Since before we placed the order for our RV we have been dreaming of all the places we want to explore, but as we get closer to actually having the RV it has occurred to both of us that we have taken our home town for granted. Like a lot of locals in an area popular with tourists, we tend to stay away from the most popular areas and when we do go explore Nashville attractions it’s because we are taking friends and family from out of town. So, with our RV delayed we decided to change that and get out to explore Nashville. This post is the first of our Home Turf Tourist series where we will highlight places and events in the Nashville area and, hopefully, entice you to look beyond the Grand Ole Opry and the honky-tonks on Lower Broadway when you visit.
For the first entry in this series we visited Tomato Art Fest in East Nashville. The festival began in 2004 when a pair of gallery owners held a series of events to publicize an upcoming tomato themed art show. Since then it has grown into a wacky yearly event that draws tens of thousands to the Five Points area of East Nashville to celebrate the uniting qualities of the fruit that’s also a vegetable. The festival features contests, tomato themed art, food trucks, contests and live music, a Bloody Mary garden party and it highlights the vibrant East Nashville community.
The opening event on Saturday is the Push, Pull & Wear parade that features people dressed in tomato inspired attire pushing or pulling homemade tomato-themed parade floats surrounded by marching bands and lots of revelers. When we arrived the parade was already in full swing and it’s quite a sight! It’s like a Mardi Gras parade in New Orleans except everyone was in red and green and the floats were a whole lot smaller! But, folks pull out all the stops to create their costumes and construct their floats. The streets were jammed with revelers as the parade went by making it hard to tell who was a spectator and who was in the parade! I guess it didn’t really matter because everyone was having so much fun.
Small vendor tents lined the streets radiating in every direction featuring local artists and lots of organizations from dental offices to car insurance. About a block away the street was lined with food trucks featuring gourmet grilled cheese sandwiches and other delights. There was even a tent offering a place for your dog to cool down in a kiddie pool full of ice! A valuable thing to have on a very hot August day. There were also farm stands selling tomatoes and other produce where we bought a slice of watermelon to nibble on as we walked around enjoying the music on three different stages.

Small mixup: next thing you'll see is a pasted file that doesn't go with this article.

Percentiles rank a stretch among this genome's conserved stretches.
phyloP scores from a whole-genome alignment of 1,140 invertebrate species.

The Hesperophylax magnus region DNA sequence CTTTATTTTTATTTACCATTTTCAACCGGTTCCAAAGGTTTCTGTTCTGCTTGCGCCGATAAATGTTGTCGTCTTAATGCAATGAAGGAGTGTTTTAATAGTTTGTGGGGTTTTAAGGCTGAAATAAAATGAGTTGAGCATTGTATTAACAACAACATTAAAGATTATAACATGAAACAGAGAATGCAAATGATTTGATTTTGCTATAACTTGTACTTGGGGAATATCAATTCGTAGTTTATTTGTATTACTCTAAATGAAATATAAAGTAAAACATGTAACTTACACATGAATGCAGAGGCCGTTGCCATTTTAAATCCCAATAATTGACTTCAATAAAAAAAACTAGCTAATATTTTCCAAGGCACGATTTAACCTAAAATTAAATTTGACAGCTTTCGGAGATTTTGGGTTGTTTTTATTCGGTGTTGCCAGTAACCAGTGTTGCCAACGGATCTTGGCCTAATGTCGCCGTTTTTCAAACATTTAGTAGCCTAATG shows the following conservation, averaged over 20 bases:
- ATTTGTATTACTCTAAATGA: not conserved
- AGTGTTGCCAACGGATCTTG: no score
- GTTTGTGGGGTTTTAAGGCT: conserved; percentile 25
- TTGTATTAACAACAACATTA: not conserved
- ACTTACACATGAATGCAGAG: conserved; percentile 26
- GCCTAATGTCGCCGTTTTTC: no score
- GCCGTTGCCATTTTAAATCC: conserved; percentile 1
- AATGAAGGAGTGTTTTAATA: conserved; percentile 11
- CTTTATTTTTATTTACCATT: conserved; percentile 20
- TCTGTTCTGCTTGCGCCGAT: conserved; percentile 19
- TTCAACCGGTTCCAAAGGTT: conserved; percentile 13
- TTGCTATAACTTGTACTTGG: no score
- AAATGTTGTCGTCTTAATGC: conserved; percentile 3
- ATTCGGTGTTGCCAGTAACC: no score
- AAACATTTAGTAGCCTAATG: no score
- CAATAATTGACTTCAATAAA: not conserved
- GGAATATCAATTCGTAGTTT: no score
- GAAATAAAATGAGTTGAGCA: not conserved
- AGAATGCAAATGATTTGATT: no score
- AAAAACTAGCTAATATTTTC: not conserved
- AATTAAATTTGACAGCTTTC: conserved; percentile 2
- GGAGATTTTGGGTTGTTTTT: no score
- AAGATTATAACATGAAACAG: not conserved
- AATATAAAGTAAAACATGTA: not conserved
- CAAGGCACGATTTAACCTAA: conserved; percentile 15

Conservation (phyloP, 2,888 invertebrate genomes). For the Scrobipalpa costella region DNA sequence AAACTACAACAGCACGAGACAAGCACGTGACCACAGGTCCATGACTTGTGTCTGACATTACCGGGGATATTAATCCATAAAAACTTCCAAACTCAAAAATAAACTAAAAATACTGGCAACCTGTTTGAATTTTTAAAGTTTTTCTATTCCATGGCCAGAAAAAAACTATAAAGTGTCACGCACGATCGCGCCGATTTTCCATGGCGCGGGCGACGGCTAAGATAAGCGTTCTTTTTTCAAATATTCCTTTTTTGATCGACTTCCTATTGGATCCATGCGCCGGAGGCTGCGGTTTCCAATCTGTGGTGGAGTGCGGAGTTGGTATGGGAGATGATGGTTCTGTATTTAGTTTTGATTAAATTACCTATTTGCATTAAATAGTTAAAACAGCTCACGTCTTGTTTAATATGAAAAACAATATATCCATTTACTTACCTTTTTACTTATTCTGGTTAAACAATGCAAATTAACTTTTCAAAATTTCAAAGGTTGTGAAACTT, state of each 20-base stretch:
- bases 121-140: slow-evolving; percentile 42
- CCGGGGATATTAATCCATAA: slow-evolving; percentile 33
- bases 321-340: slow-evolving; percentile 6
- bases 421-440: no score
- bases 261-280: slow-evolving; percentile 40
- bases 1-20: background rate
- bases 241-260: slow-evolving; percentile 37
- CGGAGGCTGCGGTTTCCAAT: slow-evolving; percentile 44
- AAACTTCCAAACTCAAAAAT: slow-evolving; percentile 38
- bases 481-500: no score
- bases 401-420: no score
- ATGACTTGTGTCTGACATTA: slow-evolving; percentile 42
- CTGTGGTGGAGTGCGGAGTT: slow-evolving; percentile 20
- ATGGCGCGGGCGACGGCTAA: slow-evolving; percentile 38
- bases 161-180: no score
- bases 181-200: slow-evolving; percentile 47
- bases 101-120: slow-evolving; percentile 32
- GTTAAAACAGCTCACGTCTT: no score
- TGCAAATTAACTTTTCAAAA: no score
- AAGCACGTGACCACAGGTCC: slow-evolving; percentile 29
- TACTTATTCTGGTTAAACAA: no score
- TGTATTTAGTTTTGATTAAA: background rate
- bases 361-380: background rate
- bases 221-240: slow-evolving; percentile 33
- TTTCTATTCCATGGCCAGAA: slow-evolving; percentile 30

The stages featured something for everyone, from a New Orleans style brass band to acoustic harmonies to rock. There was also a cooking stage featuring local chefs and the contest stage where they held competitions and announced winners. Some of the contests this year included a pet fashion show, a tomato 5K, tomato haiku, a cornhole competition, a biggest littlest ugliest contest and a home decorating contest for neighborhood homeowners to get in on the fun. Other activities included a Giant Ice Cream Sundae extravaganza, a kids art show, a tomato toss and bobbing for tomatoes.
If you wanted to escape the heat you could duck into one of the many fine local eateries located in Five Points. The area features Five Points Pizza which has incredible New York style pies, I Dream of Weenie, a creative hot dog stand and local institution based in a converted Volkswagen bus and a host of other great options.
Despite all the great options, we decided to leave the festival and go find another local highlight about 10 minutes away. Mas Tacos Por Favor began as a food truck making incredible $3 tacos before settling into its home on McFerrin Avenue in the Greenwood neighborhood. There we had the chicken tortilla soup, a couple of sweet potato and quinoa vegan tacos, and chilequiles, a dish we knew nothing about beyond the description on the sign that said “breakfast nachos”. That description didn’t begin to describe the bowl of sheer awesome that we experienced. Chips covered in a thick, slow cooked tomato sauce and shredded chicken, literally exploding with flavor, topped with a perfectly cooked fried egg. It was large enough that we split it and had to get the soup to go. We washed down lunch with a pair of refreshing agua frescas in flavors of pineapple, orange and carrot.
Before I finish talking about lunch I have to talk about the tortilla soup that we carried home and ate for dinner. Most tortilla soups are thick and stew-like and usually have a decent quantity of cheese on top. Their tortilla soup is nothing like that. It’s a slow cooked, deeply flavored chicken broth with a little lime juice, corn, cilantro and perfectly sliced avocado in the soup. A small bag of tortilla strips came on the side to add.
Mas Tacos Por Favor made a fine finish to our morning of exploration and it’s definitely worth a visit if you are ever in Nashville. Just make sure to bring cash because they don’t take credit cards, however, they do have an ATM in the back in case of taco emergency.
If you happen to visit Nashville during the second week of August, the Tomato Art Fest is a must see. It’s been called one of the best festivals in the south. Admission to the festival is free and activities kick off with a concert on Friday night, then go all day Saturday. Since August in the south is usually hot enough to roast a tomato, bring water, sunscreen and a wide-brimmed hat… preferably in a particular shade of red.